Record snowfall

Thirty centimetres a new single-day high for November

Published on November 25, 2011

Motorists trying to get to work Thursday morning in St. John’s  may have found it to be headache-inducing.

Meeting the predictions of forecasters and then tacking on a bit more of the white stuff for good measure, almost 30 centimetres of snow dropped on St. John’s by midday Thursday.

It was a new single-day record for November in Newfoundland and Labrador.

The deluge of snow closed schools, cancelled events, delayed bus service and forced drivers to proceed with caution once they were on the road after shovelling their vehicles out of snowbanks.

Between 20 and 30 centimetres of snowfall were reported in areas stretching from the Burin and Bonavista peninsulas to the Avalon Peninsula.

According to Environment Canada meteorologist Herb Thoms, the highest recorded snowfall amount was at St. John’s International Airport, which hit 29 centimetres by midday Thursday. The previous record was 25.3 centimetres on Nov. 19, 1980.

The snow started to fall at approximately 1 a.m., coming down at its heaviest two hours later, according to Environment Canada.

By mid-afternoon Thursday, snowfall was light, with temperatures fluctuating between just-above-or-below the freezing point.

In St. John’s, there were reports coming from residents expressing concerns over how quickly plows responded to Thursday morning’s weather.

City director of public works Paul Mackey told The Telegram the snow storm presented a challenge to city workers. He said heavy snowfall combined with rush-hour traffic impeded the progress of crews, adding it appeared many drivers had not yet switched to winter tires, causing them to drive slowly to avoid causing accidents.

“We had (all plows) out there, it’s just a question of not making much progress, because it was snowing heavy from about 4 a.m. to late in the morning, and that combined with the time of day and the traffic, our plows get tied up in the traffic like everybody else. You can’t get around the routes and the areas as fast.”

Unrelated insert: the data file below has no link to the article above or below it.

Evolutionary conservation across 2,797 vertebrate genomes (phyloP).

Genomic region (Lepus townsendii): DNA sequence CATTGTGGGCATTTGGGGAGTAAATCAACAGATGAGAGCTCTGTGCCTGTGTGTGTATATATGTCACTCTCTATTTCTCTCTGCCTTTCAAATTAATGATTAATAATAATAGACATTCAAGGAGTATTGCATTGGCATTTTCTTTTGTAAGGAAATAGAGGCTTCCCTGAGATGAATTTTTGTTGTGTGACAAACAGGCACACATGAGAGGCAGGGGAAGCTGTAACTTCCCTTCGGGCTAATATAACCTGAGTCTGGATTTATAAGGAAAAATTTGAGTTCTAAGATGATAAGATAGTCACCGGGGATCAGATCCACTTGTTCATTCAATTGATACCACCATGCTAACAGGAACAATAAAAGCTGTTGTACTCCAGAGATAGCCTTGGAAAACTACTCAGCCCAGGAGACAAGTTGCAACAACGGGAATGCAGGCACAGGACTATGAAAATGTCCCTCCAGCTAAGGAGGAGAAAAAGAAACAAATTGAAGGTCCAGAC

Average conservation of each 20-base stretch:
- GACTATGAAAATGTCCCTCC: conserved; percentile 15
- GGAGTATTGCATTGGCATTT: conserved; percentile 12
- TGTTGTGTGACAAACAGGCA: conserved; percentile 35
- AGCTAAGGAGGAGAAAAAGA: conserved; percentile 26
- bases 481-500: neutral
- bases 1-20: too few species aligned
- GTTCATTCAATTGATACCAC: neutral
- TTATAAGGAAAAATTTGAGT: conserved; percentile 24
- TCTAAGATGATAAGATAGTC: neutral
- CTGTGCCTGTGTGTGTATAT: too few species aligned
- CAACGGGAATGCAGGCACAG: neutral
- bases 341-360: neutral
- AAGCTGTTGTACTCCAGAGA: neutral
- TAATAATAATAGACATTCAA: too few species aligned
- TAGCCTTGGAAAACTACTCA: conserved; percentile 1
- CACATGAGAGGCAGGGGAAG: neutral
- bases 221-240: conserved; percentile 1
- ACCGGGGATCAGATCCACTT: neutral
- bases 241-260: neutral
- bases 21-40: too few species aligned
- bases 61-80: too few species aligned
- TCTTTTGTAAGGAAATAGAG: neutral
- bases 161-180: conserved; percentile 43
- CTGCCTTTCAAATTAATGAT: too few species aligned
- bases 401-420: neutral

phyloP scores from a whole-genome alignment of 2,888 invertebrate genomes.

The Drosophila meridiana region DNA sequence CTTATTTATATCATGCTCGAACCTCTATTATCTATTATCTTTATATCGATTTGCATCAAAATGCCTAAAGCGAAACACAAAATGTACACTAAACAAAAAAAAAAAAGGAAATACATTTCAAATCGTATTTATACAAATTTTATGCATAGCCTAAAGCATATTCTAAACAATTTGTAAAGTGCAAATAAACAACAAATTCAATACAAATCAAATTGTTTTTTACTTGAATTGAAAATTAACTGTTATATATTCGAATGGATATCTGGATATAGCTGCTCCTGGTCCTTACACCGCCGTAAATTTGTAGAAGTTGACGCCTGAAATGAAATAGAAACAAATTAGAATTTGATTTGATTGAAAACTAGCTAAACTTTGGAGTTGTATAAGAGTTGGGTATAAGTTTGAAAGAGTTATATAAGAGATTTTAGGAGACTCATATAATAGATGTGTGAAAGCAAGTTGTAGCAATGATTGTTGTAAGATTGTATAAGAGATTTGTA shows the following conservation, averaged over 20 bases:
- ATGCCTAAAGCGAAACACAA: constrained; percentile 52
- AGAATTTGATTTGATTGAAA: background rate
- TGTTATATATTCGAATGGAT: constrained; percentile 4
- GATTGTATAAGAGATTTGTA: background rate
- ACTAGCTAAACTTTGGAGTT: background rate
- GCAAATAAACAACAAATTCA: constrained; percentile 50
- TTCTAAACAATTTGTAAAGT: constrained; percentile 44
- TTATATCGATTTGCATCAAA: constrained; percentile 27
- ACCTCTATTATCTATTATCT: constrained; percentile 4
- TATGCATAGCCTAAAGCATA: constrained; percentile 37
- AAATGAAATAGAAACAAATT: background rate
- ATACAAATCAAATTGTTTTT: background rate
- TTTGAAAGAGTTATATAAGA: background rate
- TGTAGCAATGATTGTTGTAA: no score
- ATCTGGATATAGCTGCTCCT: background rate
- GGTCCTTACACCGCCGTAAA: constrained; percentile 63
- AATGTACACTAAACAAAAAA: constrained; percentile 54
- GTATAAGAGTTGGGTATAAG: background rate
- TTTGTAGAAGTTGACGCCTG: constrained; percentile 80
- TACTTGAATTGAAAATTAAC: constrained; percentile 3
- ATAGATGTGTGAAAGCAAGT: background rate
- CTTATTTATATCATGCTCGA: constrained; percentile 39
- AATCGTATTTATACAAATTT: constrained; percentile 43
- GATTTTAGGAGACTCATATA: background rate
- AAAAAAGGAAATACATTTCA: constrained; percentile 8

Mackey said crews would work overnight to deal with the record snowfall. As of the end of October, the City of St. John’s had spent approximately $660,000 above its year-to-date snow clearing budget.

“This will obviously impact the budget. This is a major storm, so there will be a significant expense,” said Mackey.

Almost every school in the Eastern School District was closed as a result of the storm, and Memorial University did not reopen until 5:30 p.m. Metrobus did not hit the roads until 1 p.m.

The Royal Newfoundland Constabulary responded to six accidents on Thursday between midnight and late-afternoon. Const. Talia Murphy said most drivers adjusted their speed in response to weather conditions.

Sgt. Wayne Newell  of the Royal Canadian Mounted Police said there were a couple of minor accidents reported of vehicles going off the road. An 18-wheel tractor trailer also went off the road approximately 20 kilometres east of the Goobies scale house.

Aside from being a record-setting day, Thursday’s snowfall also handily beat the total accumulation for all of November and December 2010 — 19.8 centimetres. The heaviest snowfall during that stretch came on Nov. 30 when a mere 4.4 centimetres was recorded.

Thoms said the seasonal forecast as of two weeks ago called for below average temperatures and near-or-above normal precipitation amounts.

“Looking at the two combined, it would suggest a different winter than last year,” he said.

In November and December 2010, rain was the name of the game. November witnessed 85.2 millimetres of rainfall, while December was drenched by an astounding 326.9 millimetres of rain.

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